Wednesday, September 14, 2011

Time traveling, part 4

We lived in Portsmouth, NH, for nine months. Then we had to say farewell to the Yoken's Restaurant sign, the naval base, the Air Force base, the ocean, the spectacular autumn, the 10-foot snowdrifts, to Kid Heaven.

Dad had gotten a new job. He resumed teaching, unwilling to take a post, say in Guam, without being able to take his family with him.

So instead of Guam, we went to Connecticut. East Hartford, to be exact. It might as well have been Guam: New school, new friends, new neighbors, and all the uncertainty that comes with leaving an established 9-month comfort zone.

But it didn't take long for me to adapt. At least, I don't think it did. This was around 1960, I was nearly 10 years old, and my parents bought a house that was unlike anything I'd lived in before. It was a ranch house in a new development in the suburbs. I had my own room. The house was, well, modern. This was a different kind of heaven. Modern Heaven. We even had a fireplace.

At Christmas, we had one of those aluminum Christmas trees that was lit up by a color wheel. It was awesome. We were soooo incredibly modern.

But East Hartford came with a caveat or two. A few miles down the road, Pratt and Whitney built jet engines for military aircraft. Every so often, at any hour of the day, they'd test one of the engines that would end up in an F-104, and the whole neighborhood would rattle. Jet engines. I guess that put us in the fast lane.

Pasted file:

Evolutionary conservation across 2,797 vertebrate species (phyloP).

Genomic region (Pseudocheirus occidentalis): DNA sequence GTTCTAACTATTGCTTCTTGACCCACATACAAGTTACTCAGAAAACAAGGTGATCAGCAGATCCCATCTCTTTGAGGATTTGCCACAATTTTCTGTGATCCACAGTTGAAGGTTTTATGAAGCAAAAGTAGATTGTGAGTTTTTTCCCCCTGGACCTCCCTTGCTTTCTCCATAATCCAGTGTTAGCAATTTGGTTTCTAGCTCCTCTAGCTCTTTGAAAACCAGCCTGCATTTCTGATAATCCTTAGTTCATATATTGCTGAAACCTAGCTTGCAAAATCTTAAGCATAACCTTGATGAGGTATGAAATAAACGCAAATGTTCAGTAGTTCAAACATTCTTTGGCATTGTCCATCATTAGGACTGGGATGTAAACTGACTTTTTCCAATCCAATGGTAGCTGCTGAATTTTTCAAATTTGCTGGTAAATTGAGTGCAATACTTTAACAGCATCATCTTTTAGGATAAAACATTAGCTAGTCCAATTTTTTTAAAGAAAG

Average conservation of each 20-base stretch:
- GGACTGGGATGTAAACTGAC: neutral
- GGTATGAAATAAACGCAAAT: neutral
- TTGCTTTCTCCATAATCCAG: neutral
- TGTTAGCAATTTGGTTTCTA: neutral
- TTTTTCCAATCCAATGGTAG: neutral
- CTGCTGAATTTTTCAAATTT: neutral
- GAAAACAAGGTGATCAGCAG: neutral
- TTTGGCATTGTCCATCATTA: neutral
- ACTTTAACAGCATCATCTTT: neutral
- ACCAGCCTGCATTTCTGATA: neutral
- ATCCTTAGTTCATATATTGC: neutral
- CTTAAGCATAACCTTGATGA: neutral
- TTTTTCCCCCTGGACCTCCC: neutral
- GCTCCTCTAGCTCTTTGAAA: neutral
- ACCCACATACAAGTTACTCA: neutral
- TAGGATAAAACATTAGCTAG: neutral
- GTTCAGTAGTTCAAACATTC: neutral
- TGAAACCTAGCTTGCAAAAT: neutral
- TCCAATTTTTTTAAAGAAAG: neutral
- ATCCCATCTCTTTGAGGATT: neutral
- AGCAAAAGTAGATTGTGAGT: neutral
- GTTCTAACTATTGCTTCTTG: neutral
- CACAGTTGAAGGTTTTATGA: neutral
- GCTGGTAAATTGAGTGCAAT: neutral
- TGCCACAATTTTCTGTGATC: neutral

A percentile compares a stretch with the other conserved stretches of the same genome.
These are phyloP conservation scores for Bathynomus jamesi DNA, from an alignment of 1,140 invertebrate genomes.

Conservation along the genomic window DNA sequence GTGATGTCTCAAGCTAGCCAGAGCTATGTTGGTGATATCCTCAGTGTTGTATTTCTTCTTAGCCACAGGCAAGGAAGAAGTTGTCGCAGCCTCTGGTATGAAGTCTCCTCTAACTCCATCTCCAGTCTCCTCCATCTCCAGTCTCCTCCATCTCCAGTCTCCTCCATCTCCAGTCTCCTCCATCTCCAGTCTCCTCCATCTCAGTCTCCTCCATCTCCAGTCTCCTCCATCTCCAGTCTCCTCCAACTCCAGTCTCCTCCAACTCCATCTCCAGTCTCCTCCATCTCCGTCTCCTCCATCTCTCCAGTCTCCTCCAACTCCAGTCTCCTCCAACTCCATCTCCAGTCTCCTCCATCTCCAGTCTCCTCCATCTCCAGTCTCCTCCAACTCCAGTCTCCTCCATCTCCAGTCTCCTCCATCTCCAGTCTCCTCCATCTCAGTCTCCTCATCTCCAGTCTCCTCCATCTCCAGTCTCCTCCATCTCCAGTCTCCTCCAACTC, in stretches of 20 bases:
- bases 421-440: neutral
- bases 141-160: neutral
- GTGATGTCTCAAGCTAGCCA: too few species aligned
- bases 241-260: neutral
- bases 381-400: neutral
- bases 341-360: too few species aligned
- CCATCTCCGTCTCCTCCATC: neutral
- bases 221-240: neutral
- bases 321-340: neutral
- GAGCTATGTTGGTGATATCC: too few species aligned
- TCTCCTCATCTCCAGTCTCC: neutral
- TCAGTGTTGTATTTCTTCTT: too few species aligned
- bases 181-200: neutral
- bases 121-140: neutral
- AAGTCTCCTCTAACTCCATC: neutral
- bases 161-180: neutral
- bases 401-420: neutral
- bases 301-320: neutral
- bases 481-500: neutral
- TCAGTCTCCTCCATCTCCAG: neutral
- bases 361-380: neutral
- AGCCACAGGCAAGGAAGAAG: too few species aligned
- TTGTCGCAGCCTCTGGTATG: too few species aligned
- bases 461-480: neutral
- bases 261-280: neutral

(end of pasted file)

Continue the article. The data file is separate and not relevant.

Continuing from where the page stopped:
I really don't remember that much about our place in Connecticut. We were near farmland that also had a substantial wooded area. So we had woods to explore, and in the winter, we had a pond practically in our back yard that was ideal for ice skating. My first pair of ice skates turned out to be hockey skates.

Did you know that they grow tobacco in Connecticut? (here).  I don't think many people know this, but the Hartford area is dotted with tobacco barns, or at least it was back then. It was New England quaint — I do remember that.

I guess the big deal about Connecticut was that I was old enough to start finding out who I was. I think by the time I was in the fifth grade I was becoming vaguely aware of girls. I do recall I was once chosen by the teacher to draw a Christmas mural (I had a modicum of artistic talent — apparently I'm a right-side brainer who is left-handed, which I'm told is some kind of perfect storm for an ability to make stuff up) on the bulletin board that stretched across the back wall of the room. I could appoint two others in the class to help me — so I picked the kid who I felt had the artistic talent to complement my own, and then I picked a girl for whom I had an incurable crush and who couldn't draw water through a straw. It showed on the mural. Two-thirds of the completed project were excellent, while one-third of it looked like a Friz Freleng cartoon. Ever since, my life in the company of women I find myself attracted to has always revolved around the way my heart beats in their presence. I suspect that reality actually may go a long way to explain why my heart is in a-fib now. Yes, I'm certain it all started in the fifth grade.

But even this didn't last. We stayed in Connecticut for two years. Then dad felt — or heard — the calling to enter the ministry.

So it was back to Bethlehem, Pa., and another series of adventures.

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